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The Gauquelin work
1. A concise history with photographs

Geoffrey Dean

The universe is fantastic, don't you realize that?
Michel Gauquelin Planetary Heredity 1988:51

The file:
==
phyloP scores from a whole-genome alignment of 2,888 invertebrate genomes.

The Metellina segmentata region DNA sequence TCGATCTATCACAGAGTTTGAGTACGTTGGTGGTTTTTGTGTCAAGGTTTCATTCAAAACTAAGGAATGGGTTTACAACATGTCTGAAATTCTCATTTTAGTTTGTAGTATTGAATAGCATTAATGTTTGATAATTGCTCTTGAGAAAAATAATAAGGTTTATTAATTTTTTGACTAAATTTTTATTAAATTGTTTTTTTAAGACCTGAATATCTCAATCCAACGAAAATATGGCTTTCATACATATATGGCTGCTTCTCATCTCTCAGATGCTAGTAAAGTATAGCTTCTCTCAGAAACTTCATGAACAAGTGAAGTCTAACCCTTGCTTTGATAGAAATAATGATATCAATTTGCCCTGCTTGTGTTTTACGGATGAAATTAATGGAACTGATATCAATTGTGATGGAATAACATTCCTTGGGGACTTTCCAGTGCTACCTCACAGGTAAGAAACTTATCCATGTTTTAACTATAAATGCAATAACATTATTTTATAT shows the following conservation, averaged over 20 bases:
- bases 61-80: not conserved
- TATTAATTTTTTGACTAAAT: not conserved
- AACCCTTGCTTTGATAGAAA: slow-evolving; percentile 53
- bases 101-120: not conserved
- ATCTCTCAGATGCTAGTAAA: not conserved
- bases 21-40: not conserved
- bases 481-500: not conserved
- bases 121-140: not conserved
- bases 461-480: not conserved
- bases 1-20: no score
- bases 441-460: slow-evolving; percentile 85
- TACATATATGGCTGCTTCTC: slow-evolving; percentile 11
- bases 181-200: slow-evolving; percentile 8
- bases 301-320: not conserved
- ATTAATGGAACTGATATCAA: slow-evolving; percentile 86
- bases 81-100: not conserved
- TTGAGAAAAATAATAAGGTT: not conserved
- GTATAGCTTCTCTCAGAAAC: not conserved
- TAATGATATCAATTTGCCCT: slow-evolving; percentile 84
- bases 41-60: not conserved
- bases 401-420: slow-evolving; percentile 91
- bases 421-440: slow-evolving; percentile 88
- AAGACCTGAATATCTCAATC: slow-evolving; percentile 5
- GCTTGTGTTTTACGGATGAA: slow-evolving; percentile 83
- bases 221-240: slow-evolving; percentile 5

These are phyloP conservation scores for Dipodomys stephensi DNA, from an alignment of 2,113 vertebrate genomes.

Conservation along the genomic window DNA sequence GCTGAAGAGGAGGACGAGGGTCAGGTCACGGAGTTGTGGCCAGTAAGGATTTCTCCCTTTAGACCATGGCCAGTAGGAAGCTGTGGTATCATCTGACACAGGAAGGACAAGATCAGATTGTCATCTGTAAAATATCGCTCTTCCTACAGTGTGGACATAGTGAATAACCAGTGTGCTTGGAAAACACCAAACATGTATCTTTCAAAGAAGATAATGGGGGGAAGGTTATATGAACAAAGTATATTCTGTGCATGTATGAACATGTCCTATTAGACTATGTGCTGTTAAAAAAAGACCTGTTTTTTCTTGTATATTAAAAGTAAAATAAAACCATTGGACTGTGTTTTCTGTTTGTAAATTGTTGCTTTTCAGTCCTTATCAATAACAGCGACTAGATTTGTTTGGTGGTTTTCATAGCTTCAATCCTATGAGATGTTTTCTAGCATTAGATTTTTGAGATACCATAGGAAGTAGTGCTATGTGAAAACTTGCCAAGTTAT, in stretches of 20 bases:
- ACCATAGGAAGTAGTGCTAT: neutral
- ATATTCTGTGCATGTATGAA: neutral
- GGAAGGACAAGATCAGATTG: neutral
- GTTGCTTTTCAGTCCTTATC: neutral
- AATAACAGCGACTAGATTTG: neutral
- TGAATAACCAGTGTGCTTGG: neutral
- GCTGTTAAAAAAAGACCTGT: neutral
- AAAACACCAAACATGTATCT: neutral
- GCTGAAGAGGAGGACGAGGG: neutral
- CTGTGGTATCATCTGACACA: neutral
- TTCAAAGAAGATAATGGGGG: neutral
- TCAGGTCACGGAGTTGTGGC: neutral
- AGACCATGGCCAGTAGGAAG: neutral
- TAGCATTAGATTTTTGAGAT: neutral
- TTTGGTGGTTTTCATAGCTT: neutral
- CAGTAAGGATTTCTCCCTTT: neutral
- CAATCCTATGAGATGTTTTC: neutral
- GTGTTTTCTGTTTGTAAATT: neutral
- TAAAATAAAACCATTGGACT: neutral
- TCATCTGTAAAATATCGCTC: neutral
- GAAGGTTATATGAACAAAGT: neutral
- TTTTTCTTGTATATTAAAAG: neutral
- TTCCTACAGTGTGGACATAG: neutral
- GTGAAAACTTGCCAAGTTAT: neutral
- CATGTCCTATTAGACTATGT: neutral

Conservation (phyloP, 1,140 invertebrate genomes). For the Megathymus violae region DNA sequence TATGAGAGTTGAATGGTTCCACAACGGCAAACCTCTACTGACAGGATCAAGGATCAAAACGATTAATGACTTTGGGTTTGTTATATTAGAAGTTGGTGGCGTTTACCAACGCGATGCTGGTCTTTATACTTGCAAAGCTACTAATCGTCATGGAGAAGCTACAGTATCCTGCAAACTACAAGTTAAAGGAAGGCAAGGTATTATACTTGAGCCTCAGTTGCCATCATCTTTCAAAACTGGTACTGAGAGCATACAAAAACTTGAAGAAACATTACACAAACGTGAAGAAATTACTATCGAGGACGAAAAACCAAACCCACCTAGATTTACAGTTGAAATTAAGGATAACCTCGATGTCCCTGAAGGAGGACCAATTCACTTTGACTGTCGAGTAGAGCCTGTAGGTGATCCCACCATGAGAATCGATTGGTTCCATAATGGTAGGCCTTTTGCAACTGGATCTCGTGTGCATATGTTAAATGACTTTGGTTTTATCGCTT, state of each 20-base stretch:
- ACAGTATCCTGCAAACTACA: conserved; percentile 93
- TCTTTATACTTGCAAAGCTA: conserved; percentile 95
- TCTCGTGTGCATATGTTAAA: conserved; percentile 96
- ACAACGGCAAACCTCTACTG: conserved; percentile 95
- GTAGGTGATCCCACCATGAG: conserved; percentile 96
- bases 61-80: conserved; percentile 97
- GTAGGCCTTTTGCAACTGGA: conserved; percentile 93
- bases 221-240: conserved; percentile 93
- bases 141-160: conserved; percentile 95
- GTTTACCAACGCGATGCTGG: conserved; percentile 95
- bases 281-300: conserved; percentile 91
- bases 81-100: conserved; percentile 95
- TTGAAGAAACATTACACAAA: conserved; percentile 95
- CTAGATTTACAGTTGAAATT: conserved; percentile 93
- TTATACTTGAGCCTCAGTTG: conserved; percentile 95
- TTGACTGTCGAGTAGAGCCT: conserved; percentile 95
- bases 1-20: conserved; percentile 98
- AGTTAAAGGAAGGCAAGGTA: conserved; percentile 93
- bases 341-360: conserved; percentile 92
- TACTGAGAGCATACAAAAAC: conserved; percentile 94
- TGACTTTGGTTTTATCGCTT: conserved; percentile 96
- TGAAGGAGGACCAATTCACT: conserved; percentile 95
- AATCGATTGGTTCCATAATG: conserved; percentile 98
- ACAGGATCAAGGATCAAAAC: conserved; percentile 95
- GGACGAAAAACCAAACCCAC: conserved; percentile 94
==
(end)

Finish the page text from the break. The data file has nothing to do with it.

Abstract -- Until his untimely death in May 1991, Michel Gauquelin (b.1928) was the world's most formidable scientific researcher into astrology, where his studies rank among the best ever conducted. Much of his success was due to Francoise (1929=2007), his Swiss-born wife and co-worker until 1985. His early fascination with astrology led to 45 years of research that resulted in a dozen popular books (many translated into several languages), 30 data books, and about 150 scientific articles. He used rigorous methods and large samples of hundreds or thousands of cases. Tests of signs, aspects, transits, and astrologers were negative. Tests of planetary positions with respect to the horizon were positive but only for eminent professionals and only for the Moon, Venus, Mars, Jupiter, and Saturn. The effect sizes were tiny (typically around 0.04 when expressed as a correlation) and of no practical use. Tests of planetary links between parents and children seemed positive but the effect size was even tinier (barely 0.02) and later seemed to disappear, leaving their existence in doubt. The planetary effect was later called the Mars effect because Mars (the planet linked to sports champions) was then the focus of attention. But depending on the occupation (there were nine others) it could have been called the Moon, Venus, Jupiter or Saturn effect. There was no effect for the Sun, Mercury, Uranus, Neptune, or Pluto, or for ordinary people such as those who visit astrologers. Planetary effects among eminent professionals have so far replicated across a total of 34 out of 35 studies, of which 8 are by independent researchers. Gauquelin's negative results upset astrologers, who found them hard to explain, and his positive results upset skeptics, who found them equally hard to explain. The outcome was 45 years of attack from both sides and a legacy of baffling puzzles for both astrology and science. Includes the Gauquelins' own account of how it all started, a non-technical account of his approach and results including negative results, a bibliography of main works, and nine historic photographs. Part 2 (a separate article) takes up the crucial topics of artifacts and how the baffling puzzles might be explained.

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